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One of our clients, recently went out on a short volunteering post to Toungoo, the ancient capital of Burma, teaching English to the students and teachers there. When Mark explained what he planned to do when he was out there, we felt it was only right to do our bit so we donated some learning materials such as books, writing paper, pencils and pens, which Mark distributed to three different schools during his 14 days there. We were intrigued about his trip so asked him all about it.

How did you come about signing up to volunteer as a teacher in Toungoo?

A friend of mine, Debbie, who I met through working in Hong Kong, sings in the choir at Saint John’s Cathedral in Hong Kong. A few years ago, there was an Anglican “convention” in Hong Kong where Bishop John from the Diocese of Toungoo met the Dean of St John’s Cathedral. The two groups worked together over the years, Debbie raised over £10k with St John’s contributing a further £5k to help renovate and old building and turn it into Leiktho Hostel, for 20 students, from ages 11-15 to give them a place to live in so that they could attend school. The students left their families, from villages in the area, some up to 30 miles away in order to get an education, something the majority of children in the UK very much take for granted.

Debbie asked if I would like to join her on her trip out to Toungoo this year to teach students and teachers in the area. The Leiktho Hostel only has electricity supplied to it from 6.30pm to 10.00pm so this proved a challenge at times and gives perspective to our lives in the UK. Debbie & I were the first Westerners the students had ever had the chance to meet so we were very much a novelty to them!

What was the journey like to get there?

It was a 13 hour flight from Manchester to Yangon in Myanmar. We then had a 5 hour car journey to the town of Toungoo, where we started to get a feel for the Country.

What ages were you teaching?

I taught at two pre-schools, Agape 1 and Agape 2, with 19 teachers and 128 children in total. There were 9 classes of 4/5 year olds then an at St Peter’s Bible school, with 7 teachers, 24 students and 2 classes of 18-20 year olds.

We also taught the teachers in the afternoons for 90 min lessons.

People were very keen to learn, hence all the lessons but they were also very shy so it was sometimes challenging to entice them to speak out and interact in group excercises.

what did you teach the children and teachers

In 1966 when the military took control of the Country, English was no longer taught in schools. It was gradually re introduced into the curriculum for 45 mins per week from 2010 and then more formally in 2012. A whole generation missed out on learning English so sometimes the little ones knew more English than their parents.

Our job was to teach the children how to greet people e.g, “How are you?” and how to respond e.g. “I’m fine, thank you”. We also taught the alphabet, numbers, colours, days, dates and all about types of clothes that people wear.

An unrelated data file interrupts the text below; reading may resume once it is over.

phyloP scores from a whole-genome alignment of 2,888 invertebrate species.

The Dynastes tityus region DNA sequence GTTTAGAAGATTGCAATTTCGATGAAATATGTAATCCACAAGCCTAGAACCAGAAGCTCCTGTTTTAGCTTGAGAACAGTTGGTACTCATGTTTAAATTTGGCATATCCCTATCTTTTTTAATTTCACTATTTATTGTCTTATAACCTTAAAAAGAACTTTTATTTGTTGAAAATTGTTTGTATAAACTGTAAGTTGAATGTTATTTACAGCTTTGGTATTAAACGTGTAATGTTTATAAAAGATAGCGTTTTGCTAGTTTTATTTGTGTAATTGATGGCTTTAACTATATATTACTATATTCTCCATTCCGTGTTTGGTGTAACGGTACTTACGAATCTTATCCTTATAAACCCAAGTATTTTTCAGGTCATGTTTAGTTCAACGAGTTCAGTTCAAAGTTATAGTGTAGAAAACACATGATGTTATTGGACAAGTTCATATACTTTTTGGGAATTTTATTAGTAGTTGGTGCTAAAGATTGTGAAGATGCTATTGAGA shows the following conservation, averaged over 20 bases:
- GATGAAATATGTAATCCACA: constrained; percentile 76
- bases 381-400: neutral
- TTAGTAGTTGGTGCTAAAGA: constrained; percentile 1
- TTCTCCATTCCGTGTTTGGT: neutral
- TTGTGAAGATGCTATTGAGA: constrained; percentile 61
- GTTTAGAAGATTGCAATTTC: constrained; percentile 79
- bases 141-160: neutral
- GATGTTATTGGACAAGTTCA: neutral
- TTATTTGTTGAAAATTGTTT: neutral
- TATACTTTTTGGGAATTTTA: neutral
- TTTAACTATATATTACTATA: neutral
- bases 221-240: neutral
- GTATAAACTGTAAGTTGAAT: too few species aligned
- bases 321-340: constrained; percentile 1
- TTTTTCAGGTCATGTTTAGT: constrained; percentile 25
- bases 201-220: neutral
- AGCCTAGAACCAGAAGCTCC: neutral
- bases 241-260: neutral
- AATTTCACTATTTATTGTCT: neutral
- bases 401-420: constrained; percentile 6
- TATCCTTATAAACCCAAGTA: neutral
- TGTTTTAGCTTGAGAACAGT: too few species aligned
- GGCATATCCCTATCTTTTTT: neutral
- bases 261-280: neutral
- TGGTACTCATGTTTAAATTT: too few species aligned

We taught the teachers a real variety of subjects, mainly concentrating on Grammar and Pronunciation. We also demonstrated how to write letters. We taught UK flags, seasons of the year, occupations and things that you would buy when you go shopping, what you would see when you visit a zoo and much more.

What does a school day in Toungoo look like?

There were long days of education at the schools. Most days we were at school at 9.15am and finished about 8.00pm. We were taken to school by moped. There were lots of stray dogs wandering the streets and random cows would just walk the streets and eat grass. A different world to the one we are used to!

What food did you eat whilst you were in Toungoo?

The food was fairly basic. It tended to be rice or noodles with pork, beef, chicken, prawns or other types of fish & vegetables, which were all served cold. There was not much access to refrigeration so milk was usually powdered. There was also a lot of power cuts, usually around lunch time, when it was around 34 degrees so nothing would stay well refrigerated for very long!

What were your main learnings from the trip?

People are very happy with what they have. They are not very aware of what life is like elsewhere in the world, with their knowledge about anywhere outside Myanmar being fairly limited.

As expected, Wi-fi was very hit and miss. Despite this, Facebook was hugely popular, with everyone having a page and hundreds of friends. It was their main insight into the outside world.

When the adults were asked where they would like to travel to, some said Mandalay in Myanmar. Others said South Korea or China which was an eye opener.

The people there have solid values, something which is sometimes lost in Western Society.
The motto of Bishop John was “Feed my Sheep” This basically means that you should be kind, welcoming and always share with friends family and strangers

Mark would love to do something like this again, helping people less fortunate than ourselves.

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